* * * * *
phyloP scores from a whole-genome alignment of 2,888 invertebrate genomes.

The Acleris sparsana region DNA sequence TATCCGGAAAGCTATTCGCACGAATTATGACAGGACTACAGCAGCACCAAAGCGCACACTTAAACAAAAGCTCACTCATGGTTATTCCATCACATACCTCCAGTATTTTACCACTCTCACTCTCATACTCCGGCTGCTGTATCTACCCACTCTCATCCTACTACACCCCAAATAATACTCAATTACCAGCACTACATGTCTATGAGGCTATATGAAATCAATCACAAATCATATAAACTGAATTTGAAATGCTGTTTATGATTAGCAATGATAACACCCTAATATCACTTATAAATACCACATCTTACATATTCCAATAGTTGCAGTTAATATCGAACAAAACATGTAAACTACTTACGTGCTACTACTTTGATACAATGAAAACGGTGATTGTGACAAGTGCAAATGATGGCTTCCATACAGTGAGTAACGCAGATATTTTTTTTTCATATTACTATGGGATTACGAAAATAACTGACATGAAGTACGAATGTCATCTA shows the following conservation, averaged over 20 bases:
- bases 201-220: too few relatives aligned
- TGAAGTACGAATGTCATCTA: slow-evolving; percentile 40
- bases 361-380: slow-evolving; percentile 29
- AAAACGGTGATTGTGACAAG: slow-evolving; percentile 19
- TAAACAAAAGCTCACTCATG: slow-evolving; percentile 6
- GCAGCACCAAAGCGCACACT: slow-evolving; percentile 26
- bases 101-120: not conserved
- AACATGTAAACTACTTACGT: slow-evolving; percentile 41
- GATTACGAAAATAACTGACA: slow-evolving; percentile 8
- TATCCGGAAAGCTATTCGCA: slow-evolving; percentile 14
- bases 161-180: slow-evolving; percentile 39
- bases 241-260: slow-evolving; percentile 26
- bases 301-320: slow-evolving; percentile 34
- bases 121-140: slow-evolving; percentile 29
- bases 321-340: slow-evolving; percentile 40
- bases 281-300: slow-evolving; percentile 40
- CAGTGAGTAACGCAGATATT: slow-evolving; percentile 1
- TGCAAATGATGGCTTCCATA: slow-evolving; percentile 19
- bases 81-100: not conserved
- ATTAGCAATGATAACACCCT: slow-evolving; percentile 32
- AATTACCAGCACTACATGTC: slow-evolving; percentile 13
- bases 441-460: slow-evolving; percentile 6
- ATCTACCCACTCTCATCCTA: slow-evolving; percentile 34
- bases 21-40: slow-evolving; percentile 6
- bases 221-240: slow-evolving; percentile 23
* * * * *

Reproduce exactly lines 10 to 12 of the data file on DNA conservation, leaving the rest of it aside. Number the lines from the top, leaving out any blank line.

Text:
- AACATGTAAACTACTTACGT: slow-evolving; percentile 41
- GATTACGAAAATAACTGACA: slow-evolving; percentile 8
- TATCCGGAAAGCTATTCGCA: slow-evolving; percentile 14